Two million dollar project will help improve both the sustainability and productivity of BC’s salmon aquaculture industry, says DFO
By Fabian Dawson
Can bigger baby salmon survive better in ocean net pens to improve the sustainability and productivity of BC’s aquaculture industry?
To answer this question, the Government of Canada yesterday announced that it will providing about two million dollars to researchers at the University of BC (UBC) and fish farmer, Mowi, to come up with a BC-based solution for growing larger, more physiologically robust Atlantic salmon smolts before they are transferred to the marine environment.
A longer production period on land for smolts in freshwater recirculating aquaculture systems (RAS) could lead to reducing the amount of time farmed Atlantic salmon spend in marine net-pens.
Correspondingly, that means less exposure to naturally occurring sea lice and algae blooms in the sea water phase.
“This project will help to improve both the sustainability and productivity of BC’s aquaculture industry,” said the Department of Fisheries and Oceans (DFO) in a press statement.
The research grant is being awarded in the wake of a DFO report entitled “State of Salmon Aquaculture Technologies” , which evaluated new approaches for farming Atlantic salmon.
The study explored four technology options: RAS land-based closed-containment; floating closed containment; offshore technologies; and hybrid systems, which combine both land and marine-based systems.
The hybrid system, which involves extending the amount of time young fish spend in land-based hatcheries by up to eight months before being moved to ocean pens is particularly promising in the near-term for BC salmon farmers.
Last March, Norwegian researchers reported that problems with sea lice in salmon farms are making it increasingly cost-effective to on-grow smolts past 100g in land-based systems,
One of the ways salmon producers are tackling this, they explained, is by extending the land-based phase in the production: instead of releasing smolts of 100-150 g for on-growing in sea, the land-based phase is lengthened to produce post-smolts of up to 1,000 g before transfer.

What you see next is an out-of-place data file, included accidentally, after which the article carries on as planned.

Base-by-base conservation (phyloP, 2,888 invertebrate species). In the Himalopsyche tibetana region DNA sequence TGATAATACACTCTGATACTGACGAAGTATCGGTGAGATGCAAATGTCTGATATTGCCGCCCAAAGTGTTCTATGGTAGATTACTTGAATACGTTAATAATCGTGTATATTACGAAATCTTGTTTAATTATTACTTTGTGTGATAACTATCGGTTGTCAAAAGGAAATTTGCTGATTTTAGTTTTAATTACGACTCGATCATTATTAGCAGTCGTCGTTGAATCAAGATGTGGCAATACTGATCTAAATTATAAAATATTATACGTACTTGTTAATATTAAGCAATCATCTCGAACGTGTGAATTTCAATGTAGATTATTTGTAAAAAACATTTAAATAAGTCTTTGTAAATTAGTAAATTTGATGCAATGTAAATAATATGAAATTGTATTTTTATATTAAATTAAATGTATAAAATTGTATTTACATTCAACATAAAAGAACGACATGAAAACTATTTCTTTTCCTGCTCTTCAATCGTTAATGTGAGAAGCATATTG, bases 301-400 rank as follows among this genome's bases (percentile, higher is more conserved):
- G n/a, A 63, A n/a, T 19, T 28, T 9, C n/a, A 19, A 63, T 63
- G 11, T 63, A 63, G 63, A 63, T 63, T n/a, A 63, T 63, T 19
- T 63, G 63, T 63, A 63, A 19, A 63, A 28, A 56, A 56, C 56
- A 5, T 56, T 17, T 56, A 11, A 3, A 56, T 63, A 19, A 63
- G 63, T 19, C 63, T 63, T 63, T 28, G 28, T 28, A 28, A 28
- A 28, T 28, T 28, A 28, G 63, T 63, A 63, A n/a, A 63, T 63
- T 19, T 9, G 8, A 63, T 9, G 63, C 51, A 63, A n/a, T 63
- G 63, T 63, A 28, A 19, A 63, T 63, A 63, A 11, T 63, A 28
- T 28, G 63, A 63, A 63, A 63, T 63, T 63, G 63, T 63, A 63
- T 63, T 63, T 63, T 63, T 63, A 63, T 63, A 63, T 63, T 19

“Results indicate that, in the case of no lice, on-growing of 100 g smolts is most cost-efficient. However, as lice costs are considered, the results clearly show that on-growing of post-smolts on land is profitable,” they concluded.
Currently, farmed salmon in BC hatcheries and grow-out facilities are very healthy and an average of 90% survive from entry into the marine cages through to harvest, said the BC Salmon Farmers Association (BCSFA).
The UBC/Mowi research grant was one of eight announced yesterday under the British Columbia Salmon Restoration and Innovation Fund (BCSRIF) by Bernadette Jordan, Minister of Fisheries, Oceans and the Canadian Coast Guard.
More than $10 million in funding will support research and monitoring activities, infrastructure upgrades to community hatcheries, and the development of strategies to enhance the sustainability of Pacific fisheries, she said.
Speaking at the Vancouver Board of Trade, Jordan said BCSRIF will be accepting new applications for funding from July 15 to September 15, 2020.
Funding is open to Indigenous communities, industry associations, environmental non-governmental organizations, commercial enterprises, and academic institutions. Investments through this program will help recover salmon habitat, benefit commercial and recreational fishing and aquaculture, as well as support science and research initiatives.
“We cannot have a strong ocean economy without healthy oceans. With three oceans and the longest coastline in the world, Canada has a real opportunity to both grow our economy and become a global leader in ocean conservation,” said Jordan.
(Image shows a salmon smolt that is double the size of those produced in most traditional hatcheries, courtesy of Scottish Sea Farms)
- Canada’s oceans economy accounts for about $31.65 billion annually in GDP. This includes marine transportation, ship building, energy, tourism and recreation. All of these sectors provide opportunities and jobs to our coastal communities.
- Canada’s aquaculture industry in general currently provides 30,000 good middle-class jobs on all three coasts, mostly in coastal, rural and Indigenous communities.
- The Government of Canada has begun work to introduce Canada’s first-ever Aquaculture Act, with the aim of bringing more clarity and transparency to Canadians as to how aquaculture will be managed in order to achieve responsible and sustainable growth.
- DFO is committed to working with the Province and Indigenous communities to create a responsible plan to transition open net-pen farming in British Columbia. We will move forward using the best available science, evidence, and input to develop a plan for aquaculture in B.C. and will be exploring all options throughout this process.
- The BCSRIF is a 70 per cent federal, 30 per cent provincial cost-shared program.